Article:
In addition to his two laws, Wyckoff also developed three laws which are a natural cause of the market phases outlined in the cycle above.
Law 1 – Supply and Demand
This is rule is just as applicable outside the markets as it is toward the markets. Simply, if there’s excess supply, prices decrease. If there’s excess demand, prices increase. The result of both is either increased buying or selling pressure.
Law 2 – Effort versus Result
The idea behind this law is that effort should lead to a result. In this case, he’s referring to trading volume data. If there is an unusually large volume bar, we can typically expect a significant price move.
Law 3 – Cause and Effect
The final law suggests that every cause in the market results in an effect. Using the Wyckoff market cycles as an example, Accumulation causes the Markup effect, while Distribution causes the Markdown effect.
Traders can put all of the above principles to recognize potential upcoming moves in price.
Buy recognising what could be the Accumulation stage, traders can prepare to trade to the long side, and similarly to the short side after the Distribution stage.
After doing your analysis, you should be able to recognise what cycle stage the market is currently in. So that you can take advantage of the current cycle, you must have a trading plan that you can execute. So let’s get stuck into some rules that we can use to trade a Wyckoff strategy.
Wyckoff Trade Entry
Simply put, you should be entering a trade at the point in which price is switching from Accumulation to Markup, and Distribution to Markdown. The first thing you need to do is identify which stage the market is in while the Forex market is ranging. To make this easier to identify, you might find it useful to analyse the previous price move for additional confirmation.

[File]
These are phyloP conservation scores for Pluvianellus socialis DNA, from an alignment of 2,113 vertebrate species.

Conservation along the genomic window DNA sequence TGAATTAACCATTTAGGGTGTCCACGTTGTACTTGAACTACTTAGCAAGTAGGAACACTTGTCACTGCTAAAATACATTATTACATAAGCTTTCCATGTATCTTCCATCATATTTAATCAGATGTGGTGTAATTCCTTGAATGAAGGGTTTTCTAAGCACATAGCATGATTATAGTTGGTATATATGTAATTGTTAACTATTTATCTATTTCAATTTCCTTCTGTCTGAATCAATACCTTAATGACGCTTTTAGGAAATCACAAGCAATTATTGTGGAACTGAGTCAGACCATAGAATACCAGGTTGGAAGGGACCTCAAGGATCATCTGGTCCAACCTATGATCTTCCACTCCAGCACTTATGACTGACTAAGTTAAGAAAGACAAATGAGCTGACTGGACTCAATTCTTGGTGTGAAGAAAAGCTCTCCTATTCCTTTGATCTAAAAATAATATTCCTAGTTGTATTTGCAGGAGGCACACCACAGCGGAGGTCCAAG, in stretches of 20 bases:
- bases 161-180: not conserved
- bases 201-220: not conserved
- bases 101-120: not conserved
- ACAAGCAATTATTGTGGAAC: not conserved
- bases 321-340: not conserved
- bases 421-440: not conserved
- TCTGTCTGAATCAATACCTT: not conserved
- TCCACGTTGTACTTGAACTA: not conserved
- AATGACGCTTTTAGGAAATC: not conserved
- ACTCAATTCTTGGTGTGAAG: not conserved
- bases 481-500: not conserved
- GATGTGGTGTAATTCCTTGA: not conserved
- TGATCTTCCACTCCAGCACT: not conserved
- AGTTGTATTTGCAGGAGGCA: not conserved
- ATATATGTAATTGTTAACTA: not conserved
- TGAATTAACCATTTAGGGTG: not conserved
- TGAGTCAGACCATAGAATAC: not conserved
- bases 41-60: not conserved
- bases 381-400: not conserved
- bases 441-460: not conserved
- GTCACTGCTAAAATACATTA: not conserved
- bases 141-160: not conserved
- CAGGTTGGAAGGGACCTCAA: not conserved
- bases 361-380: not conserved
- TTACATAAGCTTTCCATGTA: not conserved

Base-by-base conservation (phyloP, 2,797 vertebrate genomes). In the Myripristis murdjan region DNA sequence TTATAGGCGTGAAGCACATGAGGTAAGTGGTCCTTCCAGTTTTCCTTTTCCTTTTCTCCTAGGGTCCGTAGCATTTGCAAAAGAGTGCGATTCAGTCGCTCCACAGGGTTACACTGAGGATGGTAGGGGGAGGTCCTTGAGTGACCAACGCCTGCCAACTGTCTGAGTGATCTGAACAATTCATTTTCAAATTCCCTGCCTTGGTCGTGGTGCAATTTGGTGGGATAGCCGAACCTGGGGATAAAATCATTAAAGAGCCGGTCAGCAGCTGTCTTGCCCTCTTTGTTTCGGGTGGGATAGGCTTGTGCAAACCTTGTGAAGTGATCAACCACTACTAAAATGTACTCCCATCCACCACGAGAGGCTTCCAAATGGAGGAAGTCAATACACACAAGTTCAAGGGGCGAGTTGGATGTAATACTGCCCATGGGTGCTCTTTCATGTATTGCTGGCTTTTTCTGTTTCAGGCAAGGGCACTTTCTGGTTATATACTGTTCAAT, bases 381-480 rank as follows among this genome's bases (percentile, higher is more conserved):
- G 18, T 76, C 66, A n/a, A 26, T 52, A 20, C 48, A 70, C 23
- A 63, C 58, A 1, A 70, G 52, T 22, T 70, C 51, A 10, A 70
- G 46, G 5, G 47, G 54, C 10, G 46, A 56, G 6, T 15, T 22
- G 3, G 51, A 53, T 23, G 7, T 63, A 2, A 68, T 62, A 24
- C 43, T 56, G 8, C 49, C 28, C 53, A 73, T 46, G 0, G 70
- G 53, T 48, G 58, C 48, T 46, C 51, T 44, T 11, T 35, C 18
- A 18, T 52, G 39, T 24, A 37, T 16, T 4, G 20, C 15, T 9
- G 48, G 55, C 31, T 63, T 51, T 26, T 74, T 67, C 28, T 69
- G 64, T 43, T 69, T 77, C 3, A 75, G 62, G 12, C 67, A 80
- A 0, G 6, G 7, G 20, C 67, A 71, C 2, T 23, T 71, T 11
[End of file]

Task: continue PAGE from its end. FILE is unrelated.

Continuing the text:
The actual trade itself should be taken when price breaks out of the range in the direction of the expected move. So you would buy a currency pair when price breaks through the upper level of a range, and sell the pair when price breaks through the lower support of the Distribution range. Let’s take a look at a what it looks like on a real chart.
Where to Place your Stop Loss
We all know that nothing is guaranteed when it comes to Forex trading, which is why we should always use a stop loss. When trading the Markup, you can place your stops below the lows of the Accumulation phase. Conversely, when trading the Markdown, stops can be placed just above the highs of the Distribution phase.
When to Take Profit
Sometimes one of the hardest parts of trading is knowing when to take profit. When it comes to trading Wyckoff cycles, we want to try to take our profits once we notice Markup transitioning to Distribution, or the inverse for short trades.
Alternatively you can keep an eye out for other chart or candlestick patterns that can signal are reversal.